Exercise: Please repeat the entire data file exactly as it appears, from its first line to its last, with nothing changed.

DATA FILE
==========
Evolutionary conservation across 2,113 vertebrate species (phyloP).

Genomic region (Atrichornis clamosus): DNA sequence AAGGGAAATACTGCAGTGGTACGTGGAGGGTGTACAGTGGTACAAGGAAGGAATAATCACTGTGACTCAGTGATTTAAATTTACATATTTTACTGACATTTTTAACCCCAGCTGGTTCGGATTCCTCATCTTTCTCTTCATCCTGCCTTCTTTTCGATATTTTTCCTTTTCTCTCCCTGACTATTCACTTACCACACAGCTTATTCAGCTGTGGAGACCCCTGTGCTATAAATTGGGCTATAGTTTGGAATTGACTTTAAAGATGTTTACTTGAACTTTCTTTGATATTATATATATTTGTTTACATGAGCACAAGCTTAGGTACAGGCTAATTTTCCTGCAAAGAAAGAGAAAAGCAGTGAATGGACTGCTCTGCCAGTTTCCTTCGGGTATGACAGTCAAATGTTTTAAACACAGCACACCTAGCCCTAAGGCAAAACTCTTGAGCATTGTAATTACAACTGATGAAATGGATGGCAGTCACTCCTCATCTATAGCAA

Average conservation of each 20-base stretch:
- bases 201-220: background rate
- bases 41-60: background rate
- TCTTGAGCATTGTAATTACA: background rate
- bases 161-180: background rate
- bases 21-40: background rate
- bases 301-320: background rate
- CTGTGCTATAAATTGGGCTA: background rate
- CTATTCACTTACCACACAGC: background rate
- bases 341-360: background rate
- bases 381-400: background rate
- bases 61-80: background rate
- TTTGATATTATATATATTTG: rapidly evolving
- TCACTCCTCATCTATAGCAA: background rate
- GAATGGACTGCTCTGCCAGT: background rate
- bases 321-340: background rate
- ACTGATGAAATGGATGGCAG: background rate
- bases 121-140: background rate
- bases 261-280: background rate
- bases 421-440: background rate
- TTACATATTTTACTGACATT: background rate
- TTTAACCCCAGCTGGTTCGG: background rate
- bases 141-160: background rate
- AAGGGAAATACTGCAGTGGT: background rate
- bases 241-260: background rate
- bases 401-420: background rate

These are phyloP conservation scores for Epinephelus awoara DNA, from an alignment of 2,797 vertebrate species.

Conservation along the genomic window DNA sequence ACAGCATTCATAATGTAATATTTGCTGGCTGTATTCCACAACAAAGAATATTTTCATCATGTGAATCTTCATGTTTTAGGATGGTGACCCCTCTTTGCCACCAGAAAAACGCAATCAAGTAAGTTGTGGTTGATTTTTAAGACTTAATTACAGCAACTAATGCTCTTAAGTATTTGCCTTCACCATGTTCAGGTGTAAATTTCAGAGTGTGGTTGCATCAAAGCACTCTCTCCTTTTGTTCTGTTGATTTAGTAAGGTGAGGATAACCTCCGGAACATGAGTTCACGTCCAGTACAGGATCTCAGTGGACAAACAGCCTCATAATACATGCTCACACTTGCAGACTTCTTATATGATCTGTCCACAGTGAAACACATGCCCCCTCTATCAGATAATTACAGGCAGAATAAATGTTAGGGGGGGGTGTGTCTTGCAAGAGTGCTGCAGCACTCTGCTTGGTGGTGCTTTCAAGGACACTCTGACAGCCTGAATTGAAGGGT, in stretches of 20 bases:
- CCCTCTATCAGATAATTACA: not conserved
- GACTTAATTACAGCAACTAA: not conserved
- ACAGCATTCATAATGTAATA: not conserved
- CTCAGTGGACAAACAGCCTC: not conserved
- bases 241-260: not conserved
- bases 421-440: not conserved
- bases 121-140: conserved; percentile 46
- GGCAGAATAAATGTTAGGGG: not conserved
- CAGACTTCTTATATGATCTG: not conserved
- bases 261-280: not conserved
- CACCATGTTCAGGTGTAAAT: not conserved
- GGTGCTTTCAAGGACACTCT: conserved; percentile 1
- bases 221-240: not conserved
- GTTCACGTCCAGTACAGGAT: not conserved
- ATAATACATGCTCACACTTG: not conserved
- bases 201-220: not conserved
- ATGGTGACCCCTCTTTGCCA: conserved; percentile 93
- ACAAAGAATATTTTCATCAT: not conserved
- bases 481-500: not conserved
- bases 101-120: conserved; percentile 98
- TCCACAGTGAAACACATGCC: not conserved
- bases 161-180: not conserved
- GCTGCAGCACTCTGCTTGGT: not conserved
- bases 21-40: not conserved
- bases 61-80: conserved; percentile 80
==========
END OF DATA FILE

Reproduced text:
Evolutionary conservation across 2,113 vertebrate species (phyloP).

Genomic region (Atrichornis clamosus): DNA sequence AAGGGAAATACTGCAGTGGTACGTGGAGGGTGTACAGTGGTACAAGGAAGGAATAATCACTGTGACTCAGTGATTTAAATTTACATATTTTACTGACATTTTTAACCCCAGCTGGTTCGGATTCCTCATCTTTCTCTTCATCCTGCCTTCTTTTCGATATTTTTCCTTTTCTCTCCCTGACTATTCACTTACCACACAGCTTATTCAGCTGTGGAGACCCCTGTGCTATAAATTGGGCTATAGTTTGGAATTGACTTTAAAGATGTTTACTTGAACTTTCTTTGATATTATATATATTTGTTTACATGAGCACAAGCTTAGGTACAGGCTAATTTTCCTGCAAAGAAAGAGAAAAGCAGTGAATGGACTGCTCTGCCAGTTTCCTTCGGGTATGACAGTCAAATGTTTTAAACACAGCACACCTAGCCCTAAGGCAAAACTCTTGAGCATTGTAATTACAACTGATGAAATGGATGGCAGTCACTCCTCATCTATAGCAA

Average conservation of each 20-base stretch:
- bases 201-220: background rate
- bases 41-60: background rate
- TCTTGAGCATTGTAATTACA: background rate
- bases 161-180: background rate
- bases 21-40: background rate
- bases 301-320: background rate
- CTGTGCTATAAATTGGGCTA: background rate
- CTATTCACTTACCACACAGC: background rate
- bases 341-360: background rate
- bases 381-400: background rate
- bases 61-80: background rate
- TTTGATATTATATATATTTG: rapidly evolving
- TCACTCCTCATCTATAGCAA: background rate
- GAATGGACTGCTCTGCCAGT: background rate
- bases 321-340: background rate
- ACTGATGAAATGGATGGCAG: background rate
- bases 121-140: background rate
- bases 261-280: background rate
- bases 421-440: background rate
- TTACATATTTTACTGACATT: background rate
- TTTAACCCCAGCTGGTTCGG: background rate
- bases 141-160: background rate
- AAGGGAAATACTGCAGTGGT: background rate
- bases 241-260: background rate
- bases 401-420: background rate

These are phyloP conservation scores for Epinephelus awoara DNA, from an alignment of 2,797 vertebrate species.

Conservation along the genomic window DNA sequence ACAGCATTCATAATGTAATATTTGCTGGCTGTATTCCACAACAAAGAATATTTTCATCATGTGAATCTTCATGTTTTAGGATGGTGACCCCTCTTTGCCACCAGAAAAACGCAATCAAGTAAGTTGTGGTTGATTTTTAAGACTTAATTACAGCAACTAATGCTCTTAAGTATTTGCCTTCACCATGTTCAGGTGTAAATTTCAGAGTGTGGTTGCATCAAAGCACTCTCTCCTTTTGTTCTGTTGATTTAGTAAGGTGAGGATAACCTCCGGAACATGAGTTCACGTCCAGTACAGGATCTCAGTGGACAAACAGCCTCATAATACATGCTCACACTTGCAGACTTCTTATATGATCTGTCCACAGTGAAACACATGCCCCCTCTATCAGATAATTACAGGCAGAATAAATGTTAGGGGGGGGTGTGTCTTGCAAGAGTGCTGCAGCACTCTGCTTGGTGGTGCTTTCAAGGACACTCTGACAGCCTGAATTGAAGGGT, in stretches of 20 bases:
- CCCTCTATCAGATAATTACA: not conserved
- GACTTAATTACAGCAACTAA: not conserved
- ACAGCATTCATAATGTAATA: not conserved
- CTCAGTGGACAAACAGCCTC: not conserved
- bases 241-260: not conserved
- bases 421-440: not conserved
- bases 121-140: conserved; percentile 46
- GGCAGAATAAATGTTAGGGG: not conserved
- CAGACTTCTTATATGATCTG: not conserved
- bases 261-280: not conserved
- CACCATGTTCAGGTGTAAAT: not conserved
- GGTGCTTTCAAGGACACTCT: conserved; percentile 1
- bases 221-240: not conserved
- GTTCACGTCCAGTACAGGAT: not conserved
- ATAATACATGCTCACACTTG: not conserved
- bases 201-220: not conserved
- ATGGTGACCCCTCTTTGCCA: conserved; percentile 93
- ACAAAGAATATTTTCATCAT: not conserved
- bases 481-500: not conserved
- bases 101-120: conserved; percentile 98
- TCCACAGTGAAACACATGCC: not conserved
- bases 161-180: not conserved
- GCTGCAGCACTCTGCTTGGT: not conserved
- bases 21-40: not conserved
- bases 61-80: conserved; percentile 80